By Leila G. O’Carra
A few weeks ago, the Acting General Counsel for the National Labor Relations Board (NLRB) issued a report presenting recent case developments relating to social media. He wrote about the following cases in which the NLRB found that the employer had violated the NLRA:
● A non-profit social services provider unlawfully discharged employees for posting on Facebook. In preparation for a meeting with management, the employee posted a question asking whether her co-workers felt that they provided sufficient aid to the employer’s clients. Although some of the responses contained sarcasm and swear words, the NLRB ruled that the Facebook conversation was protected concerted activity.
● An ambulance service wrongfully discharged an employee for complaining about her supervisor on Facebook. The employee posted negative comments after the supervisor illegally refused to allow the employee union representation in connection with a customer complaint about the employee’s work. The employee’s Facebook comments were protected, despite the name-calling (i.e. “scumbag”) used in the post because the comments were provoked by the supervisor’s unlawful refusal to provide union representation.
● A luxury car dealership violated the NLRA by firing a salesman because he posted on Facebook photos and comments criticizing the employer’s choice of cheap refreshments at a sales event. The post qualified as concerted activity because it followed a meeting during which several employees expressed concern about the refreshments and the salesman’s Facebook comments expressed the sentiment of the group. Further, the comments related to the terms and conditions of the salesman’s employment because the success of the sales event could impact his commission-based income.
● A sports bar unlawfully discharged employees who posted on Facebook derogatory comments about the employer’s administration of income tax withholdings because this subject matter was a shared concern about a term of employment.
In several other cases, the NLRB found that the employee’s social networking activities (described below) were not concerted activity, and therefore, were not protected:
● a newspaper reporter’s tweets about homicides and criticism of an area TV station;
● a bartender’s Facebook post stating that he did the waitresses’ work without tips and that the customers were “rednecks;”
● a dispatcher for a medical transportation and fire protection service’s post on a U.S. Senator’s wall complaining about her employer, its poor resources, and the state’s encouragement of cheap emergency services;
● a post by an employee of a non-profit facility for homeless people stating that it was spooky being in a mental institution alone overnight and she did not know whether a client was laughing at her or at the client’s own voices; and,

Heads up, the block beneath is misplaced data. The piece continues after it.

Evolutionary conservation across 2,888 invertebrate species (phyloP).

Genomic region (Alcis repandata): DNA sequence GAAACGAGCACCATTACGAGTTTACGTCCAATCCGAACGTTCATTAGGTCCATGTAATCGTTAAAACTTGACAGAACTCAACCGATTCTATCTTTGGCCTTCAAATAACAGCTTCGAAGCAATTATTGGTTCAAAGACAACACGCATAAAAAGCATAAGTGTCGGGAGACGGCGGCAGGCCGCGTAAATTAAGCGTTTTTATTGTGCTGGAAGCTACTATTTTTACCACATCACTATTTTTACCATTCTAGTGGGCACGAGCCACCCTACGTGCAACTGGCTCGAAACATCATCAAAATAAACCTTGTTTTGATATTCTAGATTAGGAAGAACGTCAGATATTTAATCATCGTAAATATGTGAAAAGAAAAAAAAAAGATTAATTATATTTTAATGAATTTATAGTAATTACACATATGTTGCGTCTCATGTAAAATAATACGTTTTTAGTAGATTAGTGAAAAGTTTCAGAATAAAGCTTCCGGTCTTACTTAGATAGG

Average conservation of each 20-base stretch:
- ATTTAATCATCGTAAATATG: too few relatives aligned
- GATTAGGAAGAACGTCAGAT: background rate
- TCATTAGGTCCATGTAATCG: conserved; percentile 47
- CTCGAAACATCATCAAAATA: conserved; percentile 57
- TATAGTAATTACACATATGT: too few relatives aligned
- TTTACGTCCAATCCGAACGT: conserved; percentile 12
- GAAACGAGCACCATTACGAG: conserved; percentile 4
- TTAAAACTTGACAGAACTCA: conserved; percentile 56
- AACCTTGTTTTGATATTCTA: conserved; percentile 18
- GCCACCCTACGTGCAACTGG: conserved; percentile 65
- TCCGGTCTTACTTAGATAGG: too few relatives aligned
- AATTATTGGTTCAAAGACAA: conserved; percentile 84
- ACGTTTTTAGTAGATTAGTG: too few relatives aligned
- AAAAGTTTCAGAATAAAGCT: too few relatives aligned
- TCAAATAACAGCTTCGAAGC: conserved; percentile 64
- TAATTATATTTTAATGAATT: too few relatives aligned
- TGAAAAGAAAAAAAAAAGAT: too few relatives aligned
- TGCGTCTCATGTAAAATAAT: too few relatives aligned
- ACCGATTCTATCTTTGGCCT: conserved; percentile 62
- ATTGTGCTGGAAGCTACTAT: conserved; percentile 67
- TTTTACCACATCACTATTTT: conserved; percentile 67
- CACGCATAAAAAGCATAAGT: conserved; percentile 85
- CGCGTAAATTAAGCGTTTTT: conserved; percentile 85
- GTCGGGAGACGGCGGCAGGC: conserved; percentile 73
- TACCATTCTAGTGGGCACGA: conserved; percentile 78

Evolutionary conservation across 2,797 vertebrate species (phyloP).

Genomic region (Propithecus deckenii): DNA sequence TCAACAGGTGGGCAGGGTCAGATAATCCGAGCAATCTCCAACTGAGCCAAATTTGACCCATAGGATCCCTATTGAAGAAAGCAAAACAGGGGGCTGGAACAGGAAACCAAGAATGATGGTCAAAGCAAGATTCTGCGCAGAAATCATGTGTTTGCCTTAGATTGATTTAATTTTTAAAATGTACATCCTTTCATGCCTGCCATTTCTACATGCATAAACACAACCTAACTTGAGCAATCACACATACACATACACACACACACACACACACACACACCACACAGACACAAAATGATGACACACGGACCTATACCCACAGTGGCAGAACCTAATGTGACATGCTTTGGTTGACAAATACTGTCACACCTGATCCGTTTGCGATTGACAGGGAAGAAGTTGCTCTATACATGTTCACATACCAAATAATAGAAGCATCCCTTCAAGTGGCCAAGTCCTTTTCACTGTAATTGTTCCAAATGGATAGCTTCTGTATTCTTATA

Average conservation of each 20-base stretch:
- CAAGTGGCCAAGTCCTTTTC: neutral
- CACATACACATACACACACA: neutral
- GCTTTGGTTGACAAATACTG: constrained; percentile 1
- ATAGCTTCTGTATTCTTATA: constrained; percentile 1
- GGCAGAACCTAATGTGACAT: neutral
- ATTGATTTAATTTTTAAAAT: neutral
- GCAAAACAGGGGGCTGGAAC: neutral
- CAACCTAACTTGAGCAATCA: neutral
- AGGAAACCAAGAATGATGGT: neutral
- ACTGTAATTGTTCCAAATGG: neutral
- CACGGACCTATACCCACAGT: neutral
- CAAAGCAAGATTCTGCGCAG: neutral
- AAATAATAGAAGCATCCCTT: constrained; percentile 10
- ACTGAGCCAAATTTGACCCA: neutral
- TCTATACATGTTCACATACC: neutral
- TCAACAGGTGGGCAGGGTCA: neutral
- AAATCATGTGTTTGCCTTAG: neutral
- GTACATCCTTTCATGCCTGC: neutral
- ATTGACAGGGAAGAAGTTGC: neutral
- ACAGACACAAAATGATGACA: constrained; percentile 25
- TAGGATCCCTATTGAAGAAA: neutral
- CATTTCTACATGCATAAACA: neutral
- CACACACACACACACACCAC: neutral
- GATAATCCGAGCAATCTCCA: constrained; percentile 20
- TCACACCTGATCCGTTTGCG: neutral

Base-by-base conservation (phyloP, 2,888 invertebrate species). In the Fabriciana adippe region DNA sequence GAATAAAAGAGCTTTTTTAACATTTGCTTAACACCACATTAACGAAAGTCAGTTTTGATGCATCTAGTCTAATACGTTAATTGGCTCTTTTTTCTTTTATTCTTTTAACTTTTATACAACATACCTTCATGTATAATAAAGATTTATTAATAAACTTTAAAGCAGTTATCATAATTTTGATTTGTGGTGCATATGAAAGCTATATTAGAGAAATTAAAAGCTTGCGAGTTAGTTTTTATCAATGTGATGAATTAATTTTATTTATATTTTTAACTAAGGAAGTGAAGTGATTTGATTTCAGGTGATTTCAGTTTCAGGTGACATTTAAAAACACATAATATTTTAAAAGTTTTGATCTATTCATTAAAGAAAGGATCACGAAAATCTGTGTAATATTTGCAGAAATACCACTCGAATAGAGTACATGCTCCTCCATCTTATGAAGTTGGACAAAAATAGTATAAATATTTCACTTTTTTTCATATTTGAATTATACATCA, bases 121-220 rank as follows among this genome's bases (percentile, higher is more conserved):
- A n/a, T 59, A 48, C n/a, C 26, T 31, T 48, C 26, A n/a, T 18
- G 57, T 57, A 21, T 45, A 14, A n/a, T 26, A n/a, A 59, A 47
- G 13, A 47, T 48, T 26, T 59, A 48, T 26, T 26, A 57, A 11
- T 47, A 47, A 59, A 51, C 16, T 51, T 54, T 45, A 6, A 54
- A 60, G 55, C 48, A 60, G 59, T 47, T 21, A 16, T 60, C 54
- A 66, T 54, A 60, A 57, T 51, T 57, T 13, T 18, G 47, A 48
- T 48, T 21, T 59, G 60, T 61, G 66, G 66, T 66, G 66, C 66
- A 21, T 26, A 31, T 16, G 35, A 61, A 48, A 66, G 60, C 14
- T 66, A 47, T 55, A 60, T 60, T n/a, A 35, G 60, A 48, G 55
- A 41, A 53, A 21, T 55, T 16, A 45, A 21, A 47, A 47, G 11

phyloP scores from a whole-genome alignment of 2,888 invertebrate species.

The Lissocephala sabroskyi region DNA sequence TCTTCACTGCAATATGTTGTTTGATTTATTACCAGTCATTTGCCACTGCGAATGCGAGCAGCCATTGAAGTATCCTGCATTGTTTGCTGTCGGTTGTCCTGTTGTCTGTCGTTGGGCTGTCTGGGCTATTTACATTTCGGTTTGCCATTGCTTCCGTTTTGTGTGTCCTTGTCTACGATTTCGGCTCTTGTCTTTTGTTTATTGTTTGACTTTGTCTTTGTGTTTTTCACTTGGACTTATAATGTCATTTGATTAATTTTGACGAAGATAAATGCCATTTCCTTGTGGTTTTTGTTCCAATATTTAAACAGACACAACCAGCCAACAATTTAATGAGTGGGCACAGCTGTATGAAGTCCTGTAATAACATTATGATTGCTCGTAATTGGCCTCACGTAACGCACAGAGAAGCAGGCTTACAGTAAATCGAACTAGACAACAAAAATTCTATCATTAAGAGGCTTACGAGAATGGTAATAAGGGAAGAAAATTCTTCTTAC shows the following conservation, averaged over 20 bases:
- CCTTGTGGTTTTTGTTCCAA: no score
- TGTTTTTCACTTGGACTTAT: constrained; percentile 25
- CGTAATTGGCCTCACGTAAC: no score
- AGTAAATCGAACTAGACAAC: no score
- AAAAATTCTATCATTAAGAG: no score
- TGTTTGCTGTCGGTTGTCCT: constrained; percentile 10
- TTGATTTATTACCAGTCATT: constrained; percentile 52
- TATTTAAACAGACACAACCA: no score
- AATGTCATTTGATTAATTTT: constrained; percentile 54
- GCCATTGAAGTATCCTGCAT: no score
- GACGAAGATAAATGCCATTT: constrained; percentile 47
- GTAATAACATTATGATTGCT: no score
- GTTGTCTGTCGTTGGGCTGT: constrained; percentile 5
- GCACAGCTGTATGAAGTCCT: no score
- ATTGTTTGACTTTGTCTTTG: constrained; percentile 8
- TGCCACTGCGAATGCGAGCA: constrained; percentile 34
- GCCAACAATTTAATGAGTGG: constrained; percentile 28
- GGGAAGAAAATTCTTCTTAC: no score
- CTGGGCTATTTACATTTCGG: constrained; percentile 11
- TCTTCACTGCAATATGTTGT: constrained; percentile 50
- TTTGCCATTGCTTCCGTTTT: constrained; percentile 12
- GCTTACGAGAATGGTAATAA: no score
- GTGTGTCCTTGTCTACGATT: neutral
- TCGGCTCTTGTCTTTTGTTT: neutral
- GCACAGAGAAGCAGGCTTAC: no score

● a customer service employee at a retail store’s Facebook comment complaining about the “tyranny” at the store and calling his supervisor a rude name.
The AGC also explained the NLRB’s rulings on a variety of social media policies. The following polices violated the NLRA because they were overbroad and could be construed to prohibit activity that would be protected under the Act:
● Policy prohibiting posting photographs of employees which depict the company or its logo;
● Policy prohibiting employees from disparaging the company or engaging in rude or inappropriate behavior;
● Policy prohibiting employees from using any social media that may compromise the privacy rights of any person or entity;
● Policy prohibiting posts that constitute embarrassment, harassment, or defamation of the employer or a co-employee;
● Policy prohibiting posts that might damage the reputation or goodwill of the employer or a co-employee;
● Policy prohibiting employees from posting anything that they would not want a manager to see; and
● Policy prohibiting disclosure of inappropriate or sensitive information about the employer.
The AGC implied that most of these policies could be made compliant with the Act through the careful use of limiting language, definitions, or other guidance narrowing the scope of the policies so that they could not reasonably be construed to prohibit activity protected under the Act. The last policy discussed in the AGC’s report provided that the employer’s public affairs office was responsible for all official external communications, employees were expected to maintain confidentiality about sensitive issues, and employees were directed to respond to all media questions by replying that they were not authorized to speak on behalf of the company. This policy complied with the NLRA because it was narrowly tailored to control official company statements without restricting employees from speaking out on their terms and conditions of employment.